Friday, July 06, 2012
The trouble with "broadening reach"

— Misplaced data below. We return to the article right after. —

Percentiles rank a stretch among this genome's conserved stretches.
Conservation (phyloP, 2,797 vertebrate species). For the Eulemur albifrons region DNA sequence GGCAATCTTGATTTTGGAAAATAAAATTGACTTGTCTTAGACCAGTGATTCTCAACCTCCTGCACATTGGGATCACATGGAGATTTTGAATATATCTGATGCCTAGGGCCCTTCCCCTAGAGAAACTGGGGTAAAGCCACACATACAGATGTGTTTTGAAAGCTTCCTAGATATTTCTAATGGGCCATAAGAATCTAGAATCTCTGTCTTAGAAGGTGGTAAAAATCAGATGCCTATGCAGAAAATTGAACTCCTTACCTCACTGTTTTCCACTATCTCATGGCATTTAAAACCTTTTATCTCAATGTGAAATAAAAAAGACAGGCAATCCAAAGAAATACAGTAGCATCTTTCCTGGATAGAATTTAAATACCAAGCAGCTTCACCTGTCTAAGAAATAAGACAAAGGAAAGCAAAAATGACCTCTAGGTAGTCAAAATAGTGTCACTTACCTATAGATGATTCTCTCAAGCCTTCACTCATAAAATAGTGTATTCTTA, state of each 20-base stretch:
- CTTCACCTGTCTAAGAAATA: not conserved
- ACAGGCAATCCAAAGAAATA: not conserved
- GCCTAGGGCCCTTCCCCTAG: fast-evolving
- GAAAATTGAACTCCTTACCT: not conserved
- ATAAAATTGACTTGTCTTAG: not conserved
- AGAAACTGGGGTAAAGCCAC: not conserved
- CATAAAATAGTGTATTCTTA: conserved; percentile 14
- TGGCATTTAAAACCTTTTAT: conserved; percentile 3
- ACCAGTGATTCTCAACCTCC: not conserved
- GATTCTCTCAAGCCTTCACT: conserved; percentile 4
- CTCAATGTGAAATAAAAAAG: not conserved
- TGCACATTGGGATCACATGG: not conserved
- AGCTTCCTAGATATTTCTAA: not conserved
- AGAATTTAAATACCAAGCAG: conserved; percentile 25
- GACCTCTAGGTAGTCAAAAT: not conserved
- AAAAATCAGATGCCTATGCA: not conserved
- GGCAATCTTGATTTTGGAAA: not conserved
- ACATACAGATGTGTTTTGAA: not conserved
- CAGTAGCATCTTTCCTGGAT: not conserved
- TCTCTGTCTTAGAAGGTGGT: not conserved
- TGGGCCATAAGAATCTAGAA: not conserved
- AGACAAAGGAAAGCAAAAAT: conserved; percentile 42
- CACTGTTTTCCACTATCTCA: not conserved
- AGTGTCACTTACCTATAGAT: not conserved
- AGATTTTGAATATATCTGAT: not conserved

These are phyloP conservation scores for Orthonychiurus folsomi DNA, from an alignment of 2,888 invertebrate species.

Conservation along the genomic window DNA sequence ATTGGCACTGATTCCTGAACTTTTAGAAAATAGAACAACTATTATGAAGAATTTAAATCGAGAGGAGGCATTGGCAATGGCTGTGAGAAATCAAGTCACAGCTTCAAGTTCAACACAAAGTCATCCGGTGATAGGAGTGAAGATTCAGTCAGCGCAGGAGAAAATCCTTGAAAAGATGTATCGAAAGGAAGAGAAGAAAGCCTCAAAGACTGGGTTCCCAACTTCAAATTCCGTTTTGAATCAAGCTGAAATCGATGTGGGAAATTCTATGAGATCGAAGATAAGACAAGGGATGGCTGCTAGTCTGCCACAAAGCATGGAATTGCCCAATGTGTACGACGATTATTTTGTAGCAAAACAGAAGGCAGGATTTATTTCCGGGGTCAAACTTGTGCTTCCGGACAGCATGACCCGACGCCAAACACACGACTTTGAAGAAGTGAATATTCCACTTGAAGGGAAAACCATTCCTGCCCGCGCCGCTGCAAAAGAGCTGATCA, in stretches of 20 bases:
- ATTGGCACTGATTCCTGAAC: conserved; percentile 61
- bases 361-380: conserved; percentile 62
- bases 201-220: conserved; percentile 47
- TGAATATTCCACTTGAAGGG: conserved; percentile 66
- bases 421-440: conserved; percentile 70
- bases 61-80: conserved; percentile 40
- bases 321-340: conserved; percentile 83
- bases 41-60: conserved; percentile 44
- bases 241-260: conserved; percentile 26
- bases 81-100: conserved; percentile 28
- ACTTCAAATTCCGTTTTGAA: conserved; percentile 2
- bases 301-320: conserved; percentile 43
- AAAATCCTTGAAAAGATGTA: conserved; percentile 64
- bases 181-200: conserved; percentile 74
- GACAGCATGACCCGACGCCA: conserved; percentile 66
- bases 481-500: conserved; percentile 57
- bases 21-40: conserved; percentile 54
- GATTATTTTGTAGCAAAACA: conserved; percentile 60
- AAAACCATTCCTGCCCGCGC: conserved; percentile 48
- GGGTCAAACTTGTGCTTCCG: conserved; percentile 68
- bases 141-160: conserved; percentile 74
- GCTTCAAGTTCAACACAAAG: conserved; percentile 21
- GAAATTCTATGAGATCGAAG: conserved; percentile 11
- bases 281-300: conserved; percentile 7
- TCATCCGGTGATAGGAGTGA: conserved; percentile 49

Humans are social creatures. Like anyone, gifted kids enjoy being around their real peers -- people who understand them and can have conversations on the same level. In big enough districts, a good way to offer this is to create magnet gifted programs that pull kids from lots of schools to receive instruction targeted at a higher level. Gifted kids get challenged and, as a side benefit, they often learn there's more to their personalities than just being "the smart one." I have never understood why so many people are so opposed to such programs, but they are -- and a recent article from Gazette.net on Frederick County, Maryland showed one way school districts have found to disband such programs while trying to claim they're still serving gifted kids' needs. The argument? Claim you're broadening the reach of your gifted teachers. Rather than send kids to a magnet program, keep them in their home school. Then send around your gifted teachers to do enrichment programs for an hour or two at a time at each school. That way, more students can participate. But why, exactly, do more students need to participate? If there are gifted kids who aren't being served by the magnet program, make more seats in the magnet program. If the kids and their parents don't want to go to the magnet school, a grade skip or subject matter acceleration can work for individual cases. I suspect that the desire to broaden reach is really that school districts don't like creating special programs for "the 1%" (to borrow a phrase from a different subject). By sending gifted kids back to their home schools, their test scores get included in those schools' results. Gifted education becomes a small and more easily cut part of the day. And as teachers struggle to meet everyone else's needs, the needs of gifted kids will be forgotten. School officials may argue differently. According to the article, "School board President Angie Fish said on June 28 she understands how parents ... can be concerned. But she also was confident school staff will ensure advanced learners receive the services they need, regardless of the other challenges of their schools." Sure. Except that it usually doesn't happen.